An opinion on the biomechanics
of trauma

The subject of this statement is a discussion about the usefulness of a Front Brake Light on vehicles held on 1st March 2018 at Berlin Tegel Airport


Field study to test a Front Brake Light at Tegel Airport (University of Bonn January 2018)

A. Question

  1. In theory, would it be expected that, in a relevant number of crash victims with traumatic brain injury or cervical spine injuries, these injuries would have been less severe or could have been avoided altogether if the victims had received advanced warning of the impact and could have taken some action to mitigate its effect?
  1. If the answer to Q1 is positive, then:

How many crash victims suffer traumatic brain injury or cervical spine injuries? What is the economic cost of these injuries to the nation?

Is it possible to make some approximation as to how many minor injuries could have been avoided altogether, and how many moderate injuries could have re- sulted in less serious injuries?

Is it possible to estimate the resultant cost savings? (In addition, there is always the emotional benefit to those affected from reducing the severity of the injuries.)

  1. What effect would the advance warning of an impact have upon vehicle occu- pants? Can it be hypothesised that the warning and an increased preparedness (e.g. adopting the brace position, stiffening of neck muscles, etc.) can alleviate the resultant injuries such as cervical spine trauma? One could imagine the dif- ference between a body thrown back and forth by the impact, because it is un- restrained, and one that has braced itself and, therefore, is less likely, at least in theory, to be flipped back and forth.

Dr. med. Wolfram Hell

B. Opinion

Question 1:

In principle, at least, it can be assumed that, if the crash victim has prior warning, the severity of the crash will be reduced or the crash could even be avoided completely. Typically, however, the pedestrians who are involved in crashes with cars or trucks are either children (1-12 years) or older citizens (> 65 years, often > 80 years). Such pedes- trians are best influenced by active emergency braking systems coupled with pedestrian detection day and night.

The Front Brake Light is most likely to be effective for pedestrians aged 13-64 years.

Title of graph

Distribution of pedestrian crashes, population and risk of crash involvement by age group

Fig. 1: Pedestrian age, population and risk of crash involvement

An earlier evaluation by my cooperation partner ADAC UFO revealed the following main injury factors: the head, thorax, abdomen, spinal column and pelvis are particularly at risk of life-threatening injuries. Logically, the severity of the injury to the pedestrian is proportional to the impact velocity and the kinematics of the impact.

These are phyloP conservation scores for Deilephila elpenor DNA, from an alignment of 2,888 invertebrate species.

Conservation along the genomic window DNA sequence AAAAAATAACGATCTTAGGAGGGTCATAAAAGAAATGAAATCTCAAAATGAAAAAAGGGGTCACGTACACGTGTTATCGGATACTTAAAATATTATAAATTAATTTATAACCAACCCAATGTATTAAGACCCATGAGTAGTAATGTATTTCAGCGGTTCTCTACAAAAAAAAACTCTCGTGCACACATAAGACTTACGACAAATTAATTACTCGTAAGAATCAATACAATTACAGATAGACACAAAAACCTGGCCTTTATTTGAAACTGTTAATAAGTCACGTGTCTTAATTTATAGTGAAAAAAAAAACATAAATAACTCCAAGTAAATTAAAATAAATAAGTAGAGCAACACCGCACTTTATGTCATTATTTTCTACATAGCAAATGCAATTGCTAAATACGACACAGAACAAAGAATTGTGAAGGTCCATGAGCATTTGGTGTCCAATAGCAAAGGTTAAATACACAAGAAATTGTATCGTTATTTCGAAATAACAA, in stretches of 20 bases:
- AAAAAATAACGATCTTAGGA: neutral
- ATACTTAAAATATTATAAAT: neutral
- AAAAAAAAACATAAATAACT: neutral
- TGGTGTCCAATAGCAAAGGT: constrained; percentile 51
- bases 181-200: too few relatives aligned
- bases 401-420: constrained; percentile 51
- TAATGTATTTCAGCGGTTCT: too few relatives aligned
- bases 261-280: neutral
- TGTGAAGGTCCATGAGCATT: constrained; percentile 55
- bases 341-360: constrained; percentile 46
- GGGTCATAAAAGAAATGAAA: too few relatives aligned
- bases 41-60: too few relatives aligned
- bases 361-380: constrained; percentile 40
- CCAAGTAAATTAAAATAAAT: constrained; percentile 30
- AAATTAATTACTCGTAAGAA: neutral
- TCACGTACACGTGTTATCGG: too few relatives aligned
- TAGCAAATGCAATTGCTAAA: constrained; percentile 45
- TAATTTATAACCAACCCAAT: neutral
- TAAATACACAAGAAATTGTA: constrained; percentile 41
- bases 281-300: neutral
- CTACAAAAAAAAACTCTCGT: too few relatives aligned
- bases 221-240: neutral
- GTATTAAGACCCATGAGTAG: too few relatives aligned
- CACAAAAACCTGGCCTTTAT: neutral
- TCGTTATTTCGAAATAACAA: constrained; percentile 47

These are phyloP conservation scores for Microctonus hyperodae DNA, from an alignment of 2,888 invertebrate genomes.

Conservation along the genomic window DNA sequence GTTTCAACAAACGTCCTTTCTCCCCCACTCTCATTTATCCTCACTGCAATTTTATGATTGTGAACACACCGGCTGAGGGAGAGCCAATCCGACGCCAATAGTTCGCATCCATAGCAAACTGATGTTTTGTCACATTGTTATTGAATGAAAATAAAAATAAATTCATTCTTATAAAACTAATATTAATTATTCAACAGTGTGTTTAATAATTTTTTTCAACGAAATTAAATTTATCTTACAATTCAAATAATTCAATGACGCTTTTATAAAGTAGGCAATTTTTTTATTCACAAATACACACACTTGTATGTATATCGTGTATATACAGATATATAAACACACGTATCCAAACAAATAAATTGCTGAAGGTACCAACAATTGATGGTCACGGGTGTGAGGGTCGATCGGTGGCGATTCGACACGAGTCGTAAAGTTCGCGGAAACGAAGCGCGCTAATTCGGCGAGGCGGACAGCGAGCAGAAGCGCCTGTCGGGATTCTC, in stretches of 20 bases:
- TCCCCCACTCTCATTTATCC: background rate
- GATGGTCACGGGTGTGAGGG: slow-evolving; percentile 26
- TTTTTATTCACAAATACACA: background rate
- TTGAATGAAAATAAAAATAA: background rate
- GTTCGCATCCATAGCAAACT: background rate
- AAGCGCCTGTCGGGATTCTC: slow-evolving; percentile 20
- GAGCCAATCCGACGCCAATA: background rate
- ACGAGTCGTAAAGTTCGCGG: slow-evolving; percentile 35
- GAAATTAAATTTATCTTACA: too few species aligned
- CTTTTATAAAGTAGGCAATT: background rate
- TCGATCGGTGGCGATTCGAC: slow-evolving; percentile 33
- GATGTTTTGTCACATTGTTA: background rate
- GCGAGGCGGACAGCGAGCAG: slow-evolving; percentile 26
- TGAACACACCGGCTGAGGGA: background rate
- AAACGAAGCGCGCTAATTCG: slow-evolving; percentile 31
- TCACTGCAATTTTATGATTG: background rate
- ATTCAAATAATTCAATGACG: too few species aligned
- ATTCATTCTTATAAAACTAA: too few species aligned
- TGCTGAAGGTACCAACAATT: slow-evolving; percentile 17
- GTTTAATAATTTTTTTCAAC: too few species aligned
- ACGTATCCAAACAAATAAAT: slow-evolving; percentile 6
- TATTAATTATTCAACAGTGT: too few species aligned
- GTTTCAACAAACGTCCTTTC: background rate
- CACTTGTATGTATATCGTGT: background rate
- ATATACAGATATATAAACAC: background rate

The lighting conditions can also be crucial, as many pedestrian crashes happen in darkness on unlit roads.

Fig. 2: Patterns of injury to pedestrians in ADAC Accident Research (2013)

Thus, in principle, it can be assumed that the effect of a Front Brake Light, would be positive. The size of the effect would have to be calculated from data obtained from ana-lyses of both real crashes and reconstructed or simulated crashes. However, this positive effect would have to be substantiated theoretically and empirically quantified by accident reconstruction.

In the future, in principle, autonomous self-braking systems will also recognize a green light and thus the braking or non-braking of the oncoming vehicle. In principle, such sys- tems should also reduce bicycle and pedestrian crashes.

Question 2:

In principle, a retrospective study of real pedestrian crashes can shed light on pre- defined questions. There are several databases.

  • Pedestrian fatal crashes (major crashes from the database of LMU)
  • Pedestrian crashes with serious injuries from the ADAC Accident Research da- tabase

The crash data should be differentiated according to whether the impact was with a car or a truck, van or bus.

An approximation of the economic costs of the crash is also possible. A detailed evalua- tion using the so-called ICS (Injury Cost Scale) is only just beginning.

Depending on the depth of the evaluation, further statements may be possible, for ex- ample, a reduction in minor pedestrian crashes.

More likely, it will become possible to classify such crashes as: Preventable, partially avoidable, and unavoidable.